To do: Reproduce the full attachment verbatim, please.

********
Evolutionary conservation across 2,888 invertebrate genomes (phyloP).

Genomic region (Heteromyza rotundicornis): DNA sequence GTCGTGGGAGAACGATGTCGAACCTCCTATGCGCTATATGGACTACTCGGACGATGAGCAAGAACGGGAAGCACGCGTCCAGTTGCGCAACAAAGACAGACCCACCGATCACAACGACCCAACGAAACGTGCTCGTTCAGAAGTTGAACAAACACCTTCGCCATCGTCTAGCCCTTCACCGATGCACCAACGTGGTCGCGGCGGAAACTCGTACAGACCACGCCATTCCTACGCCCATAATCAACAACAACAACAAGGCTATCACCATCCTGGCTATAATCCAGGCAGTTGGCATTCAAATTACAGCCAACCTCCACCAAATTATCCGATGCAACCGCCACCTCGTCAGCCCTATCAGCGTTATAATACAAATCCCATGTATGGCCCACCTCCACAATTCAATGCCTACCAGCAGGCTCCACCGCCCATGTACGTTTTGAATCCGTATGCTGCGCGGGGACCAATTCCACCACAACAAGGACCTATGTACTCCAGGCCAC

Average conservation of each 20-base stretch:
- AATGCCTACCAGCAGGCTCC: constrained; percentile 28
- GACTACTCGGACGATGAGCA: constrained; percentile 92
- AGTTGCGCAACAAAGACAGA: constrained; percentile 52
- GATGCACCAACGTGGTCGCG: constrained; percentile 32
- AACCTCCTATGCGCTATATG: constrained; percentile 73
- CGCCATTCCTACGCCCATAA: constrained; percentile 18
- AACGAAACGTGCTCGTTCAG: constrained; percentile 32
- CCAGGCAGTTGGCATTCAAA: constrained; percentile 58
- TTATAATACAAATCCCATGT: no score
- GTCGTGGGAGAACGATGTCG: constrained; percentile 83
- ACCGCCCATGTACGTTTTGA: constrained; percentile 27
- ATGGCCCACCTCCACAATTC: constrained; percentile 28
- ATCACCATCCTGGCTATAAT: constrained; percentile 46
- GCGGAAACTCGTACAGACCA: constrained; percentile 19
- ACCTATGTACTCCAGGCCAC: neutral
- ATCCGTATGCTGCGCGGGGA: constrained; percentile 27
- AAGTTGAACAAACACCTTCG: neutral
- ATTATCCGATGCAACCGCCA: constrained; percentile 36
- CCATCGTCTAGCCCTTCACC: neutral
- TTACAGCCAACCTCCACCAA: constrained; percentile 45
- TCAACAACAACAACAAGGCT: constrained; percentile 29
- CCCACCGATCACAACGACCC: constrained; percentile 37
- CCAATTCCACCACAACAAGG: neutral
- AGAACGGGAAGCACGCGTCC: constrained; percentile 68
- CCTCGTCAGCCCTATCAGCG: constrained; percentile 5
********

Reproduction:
Evolutionary conservation across 2,888 invertebrate genomes (phyloP).

Genomic region (Heteromyza rotundicornis): DNA sequence GTCGTGGGAGAACGATGTCGAACCTCCTATGCGCTATATGGACTACTCGGACGATGAGCAAGAACGGGAAGCACGCGTCCAGTTGCGCAACAAAGACAGACCCACCGATCACAACGACCCAACGAAACGTGCTCGTTCAGAAGTTGAACAAACACCTTCGCCATCGTCTAGCCCTTCACCGATGCACCAACGTGGTCGCGGCGGAAACTCGTACAGACCACGCCATTCCTACGCCCATAATCAACAACAACAACAAGGCTATCACCATCCTGGCTATAATCCAGGCAGTTGGCATTCAAATTACAGCCAACCTCCACCAAATTATCCGATGCAACCGCCACCTCGTCAGCCCTATCAGCGTTATAATACAAATCCCATGTATGGCCCACCTCCACAATTCAATGCCTACCAGCAGGCTCCACCGCCCATGTACGTTTTGAATCCGTATGCTGCGCGGGGACCAATTCCACCACAACAAGGACCTATGTACTCCAGGCCAC

Average conservation of each 20-base stretch:
- AATGCCTACCAGCAGGCTCC: constrained; percentile 28
- GACTACTCGGACGATGAGCA: constrained; percentile 92
- AGTTGCGCAACAAAGACAGA: constrained; percentile 52
- GATGCACCAACGTGGTCGCG: constrained; percentile 32
- AACCTCCTATGCGCTATATG: constrained; percentile 73
- CGCCATTCCTACGCCCATAA: constrained; percentile 18
- AACGAAACGTGCTCGTTCAG: constrained; percentile 32
- CCAGGCAGTTGGCATTCAAA: constrained; percentile 58
- TTATAATACAAATCCCATGT: no score
- GTCGTGGGAGAACGATGTCG: constrained; percentile 83
- ACCGCCCATGTACGTTTTGA: constrained; percentile 27
- ATGGCCCACCTCCACAATTC: constrained; percentile 28
- ATCACCATCCTGGCTATAAT: constrained; percentile 46
- GCGGAAACTCGTACAGACCA: constrained; percentile 19
- ACCTATGTACTCCAGGCCAC: neutral
- ATCCGTATGCTGCGCGGGGA: constrained; percentile 27
- AAGTTGAACAAACACCTTCG: neutral
- ATTATCCGATGCAACCGCCA: constrained; percentile 36
- CCATCGTCTAGCCCTTCACC: neutral
- TTACAGCCAACCTCCACCAA: constrained; percentile 45
- TCAACAACAACAACAAGGCT: constrained; percentile 29
- CCCACCGATCACAACGACCC: constrained; percentile 37
- CCAATTCCACCACAACAAGG: neutral
- AGAACGGGAAGCACGCGTCC: constrained; percentile 68
- CCTCGTCAGCCCTATCAGCG: constrained; percentile 5